Wednesday, June 25, 2014

Rehabilitating Villains

A few days ago my daughter and I went to see Maleficent at the theater, and while I really liked the movie, this retelling of Sleeping Beauty got me thinking about whether telling the villain’s side of the story is a good thing. Movies like Shrek and Maleficent make a lot of money by taking a character commonly considered the bad guy, and showing his point of view so effectively he can no longer be a true villain. Whether this idea is simply a natural extension of the storyteller’s quest to make the tale fresh, or a conscious decision to subvert society’s views on good vs. evil, I can’t help but wonder how it affects our culture.

In fairy tales and action movies, often the villain is pure evil incarnate with little to no backstory revealed to give the character depth. Sometimes enough backstory is revealed to explain the villain’s motives and make him seem real, but ultimately his wrong choices keep us from sympathizing too much with his plight. In newer twists on old tales, such as Maleficent, much of the backstory is shown, so that we instinctively sympathize with the injustices suffered by the villain. Maleficent provides a wonderful example of how seeking revenge ultimately hurts more than it satisfies, and if this were not a retelling of an existing story, would be a great story on this theme.

The problem with rehabilitating a villain is that sometimes no matter how much we know about the history behind why a character (or a real person) behaves the way she does, it shouldn’t be enough to excuse her. In a movie or a book, particularly if the characterization is skillfully done, it is all too easy to see the humanity in a villain and sympathize enough to want to forget about some or all of her bad actions. When a villain is redeemed and the consequences of her wrong choices are swept conveniently to the side, or worse, somehow undone as in Maleficent, the storyteller is bamboozling the audience. (And there still has to be a real villain somewhere, in this case, a warping of Sleeping Beauty’s father into the Greedy Evil White Man.) In fiction, the author has the power to tidy up the loose ends to make a happy ending by manipulating events or resorting to magic, but this is one area that, in my opinion, should still follow real life rules. A magical kiss saves Maleficent from living with the consequences of her curse, but she still wished something evil on an innocent baby. Some kind of happily ever after for a villain might be attainable, but the scars left behind ought to be visible.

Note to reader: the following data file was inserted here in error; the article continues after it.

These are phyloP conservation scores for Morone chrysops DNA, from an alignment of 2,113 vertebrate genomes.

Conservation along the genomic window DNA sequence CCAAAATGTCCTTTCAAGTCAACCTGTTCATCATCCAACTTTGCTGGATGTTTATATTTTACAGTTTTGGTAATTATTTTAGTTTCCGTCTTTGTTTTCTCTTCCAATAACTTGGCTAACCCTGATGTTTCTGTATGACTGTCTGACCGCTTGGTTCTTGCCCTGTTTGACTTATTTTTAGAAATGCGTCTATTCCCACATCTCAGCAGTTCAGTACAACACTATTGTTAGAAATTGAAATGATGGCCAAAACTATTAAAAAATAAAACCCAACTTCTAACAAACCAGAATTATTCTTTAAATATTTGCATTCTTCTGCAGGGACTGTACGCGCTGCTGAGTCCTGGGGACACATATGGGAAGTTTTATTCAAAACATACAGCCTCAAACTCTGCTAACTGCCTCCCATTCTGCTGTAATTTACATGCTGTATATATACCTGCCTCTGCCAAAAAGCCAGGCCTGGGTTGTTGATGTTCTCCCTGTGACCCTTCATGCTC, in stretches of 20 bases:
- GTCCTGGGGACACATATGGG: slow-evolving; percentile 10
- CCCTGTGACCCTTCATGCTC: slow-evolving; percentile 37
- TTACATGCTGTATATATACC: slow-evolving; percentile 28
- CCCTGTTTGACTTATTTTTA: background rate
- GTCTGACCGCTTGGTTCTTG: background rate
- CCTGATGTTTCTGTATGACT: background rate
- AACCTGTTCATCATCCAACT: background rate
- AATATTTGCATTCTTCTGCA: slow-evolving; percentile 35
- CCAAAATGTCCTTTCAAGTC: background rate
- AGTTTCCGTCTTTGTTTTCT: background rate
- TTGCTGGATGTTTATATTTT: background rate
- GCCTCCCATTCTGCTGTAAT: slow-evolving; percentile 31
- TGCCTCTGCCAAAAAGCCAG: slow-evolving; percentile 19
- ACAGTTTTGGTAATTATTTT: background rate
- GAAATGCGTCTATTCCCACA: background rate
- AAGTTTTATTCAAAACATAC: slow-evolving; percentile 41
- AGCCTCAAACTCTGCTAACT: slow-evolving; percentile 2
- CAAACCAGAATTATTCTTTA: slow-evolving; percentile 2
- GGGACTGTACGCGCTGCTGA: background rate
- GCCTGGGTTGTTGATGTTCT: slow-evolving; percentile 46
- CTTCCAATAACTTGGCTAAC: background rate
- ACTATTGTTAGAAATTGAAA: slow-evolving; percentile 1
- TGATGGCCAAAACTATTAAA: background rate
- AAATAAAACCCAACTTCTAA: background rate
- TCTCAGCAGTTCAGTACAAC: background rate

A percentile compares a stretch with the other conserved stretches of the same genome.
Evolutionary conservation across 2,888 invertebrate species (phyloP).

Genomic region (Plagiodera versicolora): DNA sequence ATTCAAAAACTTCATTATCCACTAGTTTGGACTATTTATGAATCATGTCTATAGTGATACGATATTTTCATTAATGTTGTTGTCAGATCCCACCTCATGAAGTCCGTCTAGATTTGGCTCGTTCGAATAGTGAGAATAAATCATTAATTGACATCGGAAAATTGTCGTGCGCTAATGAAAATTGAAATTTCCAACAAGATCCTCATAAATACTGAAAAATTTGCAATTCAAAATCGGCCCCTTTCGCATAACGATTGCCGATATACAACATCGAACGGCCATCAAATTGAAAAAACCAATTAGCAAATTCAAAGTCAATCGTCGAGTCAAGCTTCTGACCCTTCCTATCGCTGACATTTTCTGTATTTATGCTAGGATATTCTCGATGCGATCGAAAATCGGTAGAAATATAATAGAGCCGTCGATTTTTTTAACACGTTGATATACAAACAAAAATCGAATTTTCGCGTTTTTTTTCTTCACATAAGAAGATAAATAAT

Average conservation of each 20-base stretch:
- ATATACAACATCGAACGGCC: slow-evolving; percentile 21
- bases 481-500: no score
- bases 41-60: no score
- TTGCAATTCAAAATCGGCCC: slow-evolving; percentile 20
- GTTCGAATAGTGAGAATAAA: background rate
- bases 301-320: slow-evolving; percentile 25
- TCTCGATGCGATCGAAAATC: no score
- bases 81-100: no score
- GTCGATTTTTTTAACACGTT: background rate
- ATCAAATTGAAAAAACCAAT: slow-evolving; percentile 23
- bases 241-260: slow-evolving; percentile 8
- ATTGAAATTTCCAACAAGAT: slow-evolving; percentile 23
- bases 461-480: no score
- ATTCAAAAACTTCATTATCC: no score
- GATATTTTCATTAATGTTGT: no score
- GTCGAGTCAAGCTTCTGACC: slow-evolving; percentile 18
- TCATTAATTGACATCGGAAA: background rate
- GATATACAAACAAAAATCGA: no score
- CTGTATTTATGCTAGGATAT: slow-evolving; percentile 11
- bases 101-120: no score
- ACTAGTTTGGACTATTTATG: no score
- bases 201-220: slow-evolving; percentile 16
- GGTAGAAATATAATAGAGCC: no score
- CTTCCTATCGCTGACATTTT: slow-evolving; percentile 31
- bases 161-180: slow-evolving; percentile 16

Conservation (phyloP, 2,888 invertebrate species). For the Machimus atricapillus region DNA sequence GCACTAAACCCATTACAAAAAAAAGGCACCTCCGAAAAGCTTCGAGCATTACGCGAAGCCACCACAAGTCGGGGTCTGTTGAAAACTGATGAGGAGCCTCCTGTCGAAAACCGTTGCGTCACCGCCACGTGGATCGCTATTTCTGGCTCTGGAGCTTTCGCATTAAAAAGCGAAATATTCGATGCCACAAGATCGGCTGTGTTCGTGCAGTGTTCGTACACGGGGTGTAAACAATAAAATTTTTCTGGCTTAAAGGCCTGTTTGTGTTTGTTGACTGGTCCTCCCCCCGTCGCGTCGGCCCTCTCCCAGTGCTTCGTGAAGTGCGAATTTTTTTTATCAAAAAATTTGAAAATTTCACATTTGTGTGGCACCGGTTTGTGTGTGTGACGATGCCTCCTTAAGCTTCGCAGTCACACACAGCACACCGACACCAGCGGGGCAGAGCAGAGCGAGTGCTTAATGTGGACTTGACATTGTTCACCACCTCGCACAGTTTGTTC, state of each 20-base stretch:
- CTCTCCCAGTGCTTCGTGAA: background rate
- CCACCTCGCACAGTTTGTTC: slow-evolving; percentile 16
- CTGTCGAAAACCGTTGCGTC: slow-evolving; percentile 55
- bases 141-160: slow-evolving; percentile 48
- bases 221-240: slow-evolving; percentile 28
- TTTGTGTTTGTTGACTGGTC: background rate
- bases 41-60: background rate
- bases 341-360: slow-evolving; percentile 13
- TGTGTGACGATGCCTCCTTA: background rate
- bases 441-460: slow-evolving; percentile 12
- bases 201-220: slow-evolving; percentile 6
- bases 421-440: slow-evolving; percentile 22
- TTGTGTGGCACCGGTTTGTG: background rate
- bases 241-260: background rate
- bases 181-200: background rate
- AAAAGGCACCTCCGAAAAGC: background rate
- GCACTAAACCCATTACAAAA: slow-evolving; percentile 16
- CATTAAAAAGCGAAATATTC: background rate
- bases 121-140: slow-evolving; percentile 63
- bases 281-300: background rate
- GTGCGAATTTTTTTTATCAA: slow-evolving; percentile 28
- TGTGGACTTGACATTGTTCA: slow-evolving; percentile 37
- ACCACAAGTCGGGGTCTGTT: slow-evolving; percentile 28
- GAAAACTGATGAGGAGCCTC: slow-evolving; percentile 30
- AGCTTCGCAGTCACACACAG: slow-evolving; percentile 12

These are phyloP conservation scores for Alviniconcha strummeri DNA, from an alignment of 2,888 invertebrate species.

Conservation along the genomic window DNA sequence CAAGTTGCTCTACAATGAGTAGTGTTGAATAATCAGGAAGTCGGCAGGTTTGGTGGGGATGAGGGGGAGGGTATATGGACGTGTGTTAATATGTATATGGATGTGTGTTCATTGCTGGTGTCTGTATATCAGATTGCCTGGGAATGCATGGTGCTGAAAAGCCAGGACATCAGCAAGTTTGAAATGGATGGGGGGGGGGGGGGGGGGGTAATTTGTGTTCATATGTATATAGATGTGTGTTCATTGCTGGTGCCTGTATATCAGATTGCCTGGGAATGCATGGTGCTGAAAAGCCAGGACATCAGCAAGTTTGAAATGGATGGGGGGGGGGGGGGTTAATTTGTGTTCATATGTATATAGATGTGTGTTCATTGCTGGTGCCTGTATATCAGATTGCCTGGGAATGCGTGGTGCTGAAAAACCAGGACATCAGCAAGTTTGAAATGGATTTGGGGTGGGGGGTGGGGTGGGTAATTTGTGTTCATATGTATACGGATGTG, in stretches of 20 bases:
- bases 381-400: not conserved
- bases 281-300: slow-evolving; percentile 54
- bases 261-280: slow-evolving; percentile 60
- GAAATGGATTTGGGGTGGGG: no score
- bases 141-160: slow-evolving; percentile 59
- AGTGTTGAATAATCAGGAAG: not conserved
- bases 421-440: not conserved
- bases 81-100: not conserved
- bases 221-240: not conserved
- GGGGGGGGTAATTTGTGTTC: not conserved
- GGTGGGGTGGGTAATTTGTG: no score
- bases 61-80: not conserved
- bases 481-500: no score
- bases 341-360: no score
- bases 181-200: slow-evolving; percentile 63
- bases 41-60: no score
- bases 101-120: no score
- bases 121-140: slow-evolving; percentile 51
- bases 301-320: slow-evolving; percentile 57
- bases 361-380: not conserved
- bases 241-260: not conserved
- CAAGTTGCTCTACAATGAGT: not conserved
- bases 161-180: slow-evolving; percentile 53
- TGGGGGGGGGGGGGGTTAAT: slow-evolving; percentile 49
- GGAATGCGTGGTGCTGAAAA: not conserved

Ultimately, I can admire the clever storytelling that changes a villain into something approaching a hero, but the blurring of lines makes me uncomfortable. I prefer backstories that explain and give depth to a character, but not at the expense of excusing evil actions, or creating a misunderstood villain. I'm not convinced Maleficent suffers enough for her transformation to hero in the end to be complete. If she were a real person, the darkness wouldn't depart so quickly and easily, though her change of heart is the reason she is redeemed. Perhaps I live too vicariously through stories, though, because  I regard manipulating known fictional characters like Maleficent to be equivalent to someone twisting a story about Hitler into one where somehow he becomes the hero that liberates the Jews from the Holocaust.

What is your opinion of rehabilitating fictional villains?

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